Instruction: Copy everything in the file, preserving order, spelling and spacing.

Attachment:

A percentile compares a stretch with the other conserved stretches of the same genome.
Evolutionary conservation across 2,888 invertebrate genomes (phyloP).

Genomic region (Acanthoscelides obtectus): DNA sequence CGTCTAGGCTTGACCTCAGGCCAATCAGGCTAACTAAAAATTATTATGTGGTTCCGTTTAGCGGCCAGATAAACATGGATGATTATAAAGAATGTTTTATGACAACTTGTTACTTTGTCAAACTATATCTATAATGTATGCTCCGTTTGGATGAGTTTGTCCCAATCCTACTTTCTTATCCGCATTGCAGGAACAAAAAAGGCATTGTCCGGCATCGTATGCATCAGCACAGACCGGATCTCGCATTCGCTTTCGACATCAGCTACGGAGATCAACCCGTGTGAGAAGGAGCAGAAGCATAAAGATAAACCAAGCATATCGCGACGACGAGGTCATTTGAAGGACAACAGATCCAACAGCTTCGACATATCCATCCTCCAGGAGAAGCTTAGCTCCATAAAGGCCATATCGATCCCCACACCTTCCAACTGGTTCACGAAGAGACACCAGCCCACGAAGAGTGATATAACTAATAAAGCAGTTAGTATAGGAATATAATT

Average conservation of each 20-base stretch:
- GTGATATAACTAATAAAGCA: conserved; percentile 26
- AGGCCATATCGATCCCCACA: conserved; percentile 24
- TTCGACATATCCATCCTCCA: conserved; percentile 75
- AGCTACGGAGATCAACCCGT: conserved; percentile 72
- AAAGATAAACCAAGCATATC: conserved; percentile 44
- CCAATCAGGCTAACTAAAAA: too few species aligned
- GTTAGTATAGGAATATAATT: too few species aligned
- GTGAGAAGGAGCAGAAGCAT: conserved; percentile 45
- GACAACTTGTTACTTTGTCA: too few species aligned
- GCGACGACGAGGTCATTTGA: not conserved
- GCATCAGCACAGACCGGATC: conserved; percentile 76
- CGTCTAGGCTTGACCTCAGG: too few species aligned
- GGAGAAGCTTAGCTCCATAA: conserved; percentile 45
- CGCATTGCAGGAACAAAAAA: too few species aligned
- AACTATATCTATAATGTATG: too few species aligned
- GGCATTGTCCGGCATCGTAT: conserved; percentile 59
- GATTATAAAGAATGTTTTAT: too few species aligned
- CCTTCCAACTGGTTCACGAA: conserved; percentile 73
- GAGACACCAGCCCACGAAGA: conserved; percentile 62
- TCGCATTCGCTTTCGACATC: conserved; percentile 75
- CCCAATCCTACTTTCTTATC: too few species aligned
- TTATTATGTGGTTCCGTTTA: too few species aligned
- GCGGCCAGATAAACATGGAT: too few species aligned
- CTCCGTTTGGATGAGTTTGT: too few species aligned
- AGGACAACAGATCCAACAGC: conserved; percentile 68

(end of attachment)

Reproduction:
A percentile compares a stretch with the other conserved stretches of the same genome.
Evolutionary conservation across 2,888 invertebrate genomes (phyloP).

Genomic region (Acanthoscelides obtectus): DNA sequence CGTCTAGGCTTGACCTCAGGCCAATCAGGCTAACTAAAAATTATTATGTGGTTCCGTTTAGCGGCCAGATAAACATGGATGATTATAAAGAATGTTTTATGACAACTTGTTACTTTGTCAAACTATATCTATAATGTATGCTCCGTTTGGATGAGTTTGTCCCAATCCTACTTTCTTATCCGCATTGCAGGAACAAAAAAGGCATTGTCCGGCATCGTATGCATCAGCACAGACCGGATCTCGCATTCGCTTTCGACATCAGCTACGGAGATCAACCCGTGTGAGAAGGAGCAGAAGCATAAAGATAAACCAAGCATATCGCGACGACGAGGTCATTTGAAGGACAACAGATCCAACAGCTTCGACATATCCATCCTCCAGGAGAAGCTTAGCTCCATAAAGGCCATATCGATCCCCACACCTTCCAACTGGTTCACGAAGAGACACCAGCCCACGAAGAGTGATATAACTAATAAAGCAGTTAGTATAGGAATATAATT

Average conservation of each 20-base stretch:
- GTGATATAACTAATAAAGCA: conserved; percentile 26
- AGGCCATATCGATCCCCACA: conserved; percentile 24
- TTCGACATATCCATCCTCCA: conserved; percentile 75
- AGCTACGGAGATCAACCCGT: conserved; percentile 72
- AAAGATAAACCAAGCATATC: conserved; percentile 44
- CCAATCAGGCTAACTAAAAA: too few species aligned
- GTTAGTATAGGAATATAATT: too few species aligned
- GTGAGAAGGAGCAGAAGCAT: conserved; percentile 45
- GACAACTTGTTACTTTGTCA: too few species aligned
- GCGACGACGAGGTCATTTGA: not conserved
- GCATCAGCACAGACCGGATC: conserved; percentile 76
- CGTCTAGGCTTGACCTCAGG: too few species aligned
- GGAGAAGCTTAGCTCCATAA: conserved; percentile 45
- CGCATTGCAGGAACAAAAAA: too few species aligned
- AACTATATCTATAATGTATG: too few species aligned
- GGCATTGTCCGGCATCGTAT: conserved; percentile 59
- GATTATAAAGAATGTTTTAT: too few species aligned
- CCTTCCAACTGGTTCACGAA: conserved; percentile 73
- GAGACACCAGCCCACGAAGA: conserved; percentile 62
- TCGCATTCGCTTTCGACATC: conserved; percentile 75
- CCCAATCCTACTTTCTTATC: too few species aligned
- TTATTATGTGGTTCCGTTTA: too few species aligned
- GCGGCCAGATAAACATGGAT: too few species aligned
- CTCCGTTTGGATGAGTTTGT: too few species aligned
- AGGACAACAGATCCAACAGC: conserved; percentile 68